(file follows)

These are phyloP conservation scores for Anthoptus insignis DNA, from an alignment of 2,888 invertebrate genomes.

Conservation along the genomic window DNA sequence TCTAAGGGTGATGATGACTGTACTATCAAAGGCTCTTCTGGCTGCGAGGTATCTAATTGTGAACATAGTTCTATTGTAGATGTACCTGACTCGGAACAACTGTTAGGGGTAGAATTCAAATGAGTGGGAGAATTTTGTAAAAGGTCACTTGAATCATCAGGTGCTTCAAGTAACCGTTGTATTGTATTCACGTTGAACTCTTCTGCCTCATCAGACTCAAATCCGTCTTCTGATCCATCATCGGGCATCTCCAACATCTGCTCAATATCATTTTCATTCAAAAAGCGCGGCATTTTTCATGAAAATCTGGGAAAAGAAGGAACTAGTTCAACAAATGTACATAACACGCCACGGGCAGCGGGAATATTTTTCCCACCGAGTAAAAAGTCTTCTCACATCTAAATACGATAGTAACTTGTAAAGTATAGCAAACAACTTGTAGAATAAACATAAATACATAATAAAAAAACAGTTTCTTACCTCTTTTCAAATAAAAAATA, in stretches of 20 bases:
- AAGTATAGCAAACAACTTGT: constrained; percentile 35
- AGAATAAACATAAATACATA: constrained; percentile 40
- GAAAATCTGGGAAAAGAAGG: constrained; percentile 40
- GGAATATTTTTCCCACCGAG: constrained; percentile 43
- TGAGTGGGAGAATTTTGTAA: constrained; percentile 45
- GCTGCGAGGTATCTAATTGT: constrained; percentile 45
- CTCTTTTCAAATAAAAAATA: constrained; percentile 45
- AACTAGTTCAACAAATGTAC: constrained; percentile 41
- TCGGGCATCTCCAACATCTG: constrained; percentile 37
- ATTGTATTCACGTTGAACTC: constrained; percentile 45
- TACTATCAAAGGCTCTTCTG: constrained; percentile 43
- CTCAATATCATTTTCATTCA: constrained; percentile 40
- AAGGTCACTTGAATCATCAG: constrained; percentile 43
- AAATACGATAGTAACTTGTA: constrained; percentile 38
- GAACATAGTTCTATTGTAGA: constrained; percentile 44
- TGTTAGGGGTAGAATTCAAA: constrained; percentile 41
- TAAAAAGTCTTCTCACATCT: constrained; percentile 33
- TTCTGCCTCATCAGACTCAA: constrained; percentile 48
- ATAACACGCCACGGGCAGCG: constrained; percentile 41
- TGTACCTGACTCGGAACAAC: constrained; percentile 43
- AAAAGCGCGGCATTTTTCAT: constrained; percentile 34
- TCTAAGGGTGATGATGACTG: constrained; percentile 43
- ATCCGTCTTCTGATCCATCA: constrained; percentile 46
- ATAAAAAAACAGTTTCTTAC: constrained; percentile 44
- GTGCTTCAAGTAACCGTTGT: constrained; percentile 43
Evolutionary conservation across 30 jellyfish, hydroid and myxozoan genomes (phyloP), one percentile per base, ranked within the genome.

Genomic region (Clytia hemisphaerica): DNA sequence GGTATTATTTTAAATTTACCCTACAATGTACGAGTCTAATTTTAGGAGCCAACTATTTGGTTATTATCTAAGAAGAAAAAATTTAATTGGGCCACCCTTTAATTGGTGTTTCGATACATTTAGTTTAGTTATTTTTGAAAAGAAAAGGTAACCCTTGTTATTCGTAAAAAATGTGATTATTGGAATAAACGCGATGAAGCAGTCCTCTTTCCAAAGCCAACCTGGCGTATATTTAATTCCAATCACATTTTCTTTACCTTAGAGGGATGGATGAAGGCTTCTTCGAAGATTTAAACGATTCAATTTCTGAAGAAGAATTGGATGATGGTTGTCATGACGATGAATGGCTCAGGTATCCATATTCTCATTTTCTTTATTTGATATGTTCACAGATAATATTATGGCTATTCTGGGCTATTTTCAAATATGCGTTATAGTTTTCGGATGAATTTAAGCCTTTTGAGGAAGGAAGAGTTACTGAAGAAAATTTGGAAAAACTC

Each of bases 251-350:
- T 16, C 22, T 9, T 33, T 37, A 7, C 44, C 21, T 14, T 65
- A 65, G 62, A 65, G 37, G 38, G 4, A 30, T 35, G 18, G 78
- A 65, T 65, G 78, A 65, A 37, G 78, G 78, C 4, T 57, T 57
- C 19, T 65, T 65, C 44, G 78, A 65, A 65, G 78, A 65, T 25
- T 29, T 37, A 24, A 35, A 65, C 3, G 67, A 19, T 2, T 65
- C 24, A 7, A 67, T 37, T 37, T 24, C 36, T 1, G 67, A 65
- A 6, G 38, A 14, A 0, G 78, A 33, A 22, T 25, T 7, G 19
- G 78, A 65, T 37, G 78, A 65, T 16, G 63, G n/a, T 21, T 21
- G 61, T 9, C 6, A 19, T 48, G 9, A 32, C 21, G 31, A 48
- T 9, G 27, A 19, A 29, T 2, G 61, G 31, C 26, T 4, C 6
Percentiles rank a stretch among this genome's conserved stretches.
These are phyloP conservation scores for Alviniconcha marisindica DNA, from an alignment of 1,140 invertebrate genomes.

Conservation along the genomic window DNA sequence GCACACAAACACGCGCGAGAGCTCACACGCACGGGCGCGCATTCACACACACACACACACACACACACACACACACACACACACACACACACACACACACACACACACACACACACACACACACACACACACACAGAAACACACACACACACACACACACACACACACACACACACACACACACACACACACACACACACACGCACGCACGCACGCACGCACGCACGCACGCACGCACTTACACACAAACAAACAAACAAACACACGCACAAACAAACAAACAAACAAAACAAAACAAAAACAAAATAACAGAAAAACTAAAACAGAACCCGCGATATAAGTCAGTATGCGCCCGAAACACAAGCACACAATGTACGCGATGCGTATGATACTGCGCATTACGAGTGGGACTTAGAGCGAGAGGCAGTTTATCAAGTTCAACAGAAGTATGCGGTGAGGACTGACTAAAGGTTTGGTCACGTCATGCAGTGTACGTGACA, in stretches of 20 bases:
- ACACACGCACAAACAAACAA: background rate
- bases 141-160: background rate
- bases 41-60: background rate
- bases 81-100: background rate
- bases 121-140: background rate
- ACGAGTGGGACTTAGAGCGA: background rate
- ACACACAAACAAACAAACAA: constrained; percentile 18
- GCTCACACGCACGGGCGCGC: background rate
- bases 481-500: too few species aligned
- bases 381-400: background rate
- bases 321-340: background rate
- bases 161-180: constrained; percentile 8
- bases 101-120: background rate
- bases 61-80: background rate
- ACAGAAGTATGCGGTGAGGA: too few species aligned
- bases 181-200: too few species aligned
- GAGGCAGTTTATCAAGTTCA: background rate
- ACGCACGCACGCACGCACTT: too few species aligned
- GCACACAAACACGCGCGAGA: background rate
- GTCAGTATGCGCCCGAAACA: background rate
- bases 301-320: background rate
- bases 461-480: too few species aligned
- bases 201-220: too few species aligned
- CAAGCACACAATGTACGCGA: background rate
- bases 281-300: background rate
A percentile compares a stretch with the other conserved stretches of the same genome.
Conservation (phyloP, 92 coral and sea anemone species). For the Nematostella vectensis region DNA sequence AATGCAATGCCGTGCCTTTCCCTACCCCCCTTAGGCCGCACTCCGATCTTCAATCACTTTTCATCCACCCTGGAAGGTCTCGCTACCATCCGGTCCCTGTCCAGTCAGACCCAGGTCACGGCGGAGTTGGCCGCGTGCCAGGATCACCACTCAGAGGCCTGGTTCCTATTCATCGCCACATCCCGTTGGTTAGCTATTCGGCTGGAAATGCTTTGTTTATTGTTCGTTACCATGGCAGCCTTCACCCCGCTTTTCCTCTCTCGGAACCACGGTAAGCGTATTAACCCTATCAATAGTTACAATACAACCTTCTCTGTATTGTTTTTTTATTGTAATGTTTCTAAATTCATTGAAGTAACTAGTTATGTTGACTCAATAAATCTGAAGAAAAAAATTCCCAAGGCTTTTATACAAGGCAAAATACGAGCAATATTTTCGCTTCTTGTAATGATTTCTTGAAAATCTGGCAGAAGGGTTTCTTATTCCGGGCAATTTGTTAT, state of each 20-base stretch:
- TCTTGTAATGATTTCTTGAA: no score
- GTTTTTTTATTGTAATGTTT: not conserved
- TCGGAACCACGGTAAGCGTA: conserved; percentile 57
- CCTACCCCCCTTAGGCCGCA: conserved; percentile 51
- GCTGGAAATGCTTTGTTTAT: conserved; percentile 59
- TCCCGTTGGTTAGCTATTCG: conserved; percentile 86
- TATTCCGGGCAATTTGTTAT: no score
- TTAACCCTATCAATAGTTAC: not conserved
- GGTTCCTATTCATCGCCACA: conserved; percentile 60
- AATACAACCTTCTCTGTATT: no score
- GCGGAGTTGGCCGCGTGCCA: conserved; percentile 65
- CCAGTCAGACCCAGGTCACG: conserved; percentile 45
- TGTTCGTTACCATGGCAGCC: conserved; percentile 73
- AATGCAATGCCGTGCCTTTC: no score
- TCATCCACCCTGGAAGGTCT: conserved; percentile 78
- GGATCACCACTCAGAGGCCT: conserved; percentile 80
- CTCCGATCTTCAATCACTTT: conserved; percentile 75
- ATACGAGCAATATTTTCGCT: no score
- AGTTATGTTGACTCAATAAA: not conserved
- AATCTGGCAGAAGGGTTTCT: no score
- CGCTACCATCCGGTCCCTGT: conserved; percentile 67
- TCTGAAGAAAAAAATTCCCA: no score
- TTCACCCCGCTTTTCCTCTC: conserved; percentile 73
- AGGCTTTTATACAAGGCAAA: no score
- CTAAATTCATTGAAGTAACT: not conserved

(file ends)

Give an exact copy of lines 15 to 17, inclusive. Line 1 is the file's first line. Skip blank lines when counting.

- AAGGTCACTTGAATCATCAG: constrained; percentile 43
- AAATACGATAGTAACTTGTA: constrained; percentile 38
- GAACATAGTTCTATTGTAGA: constrained; percentile 44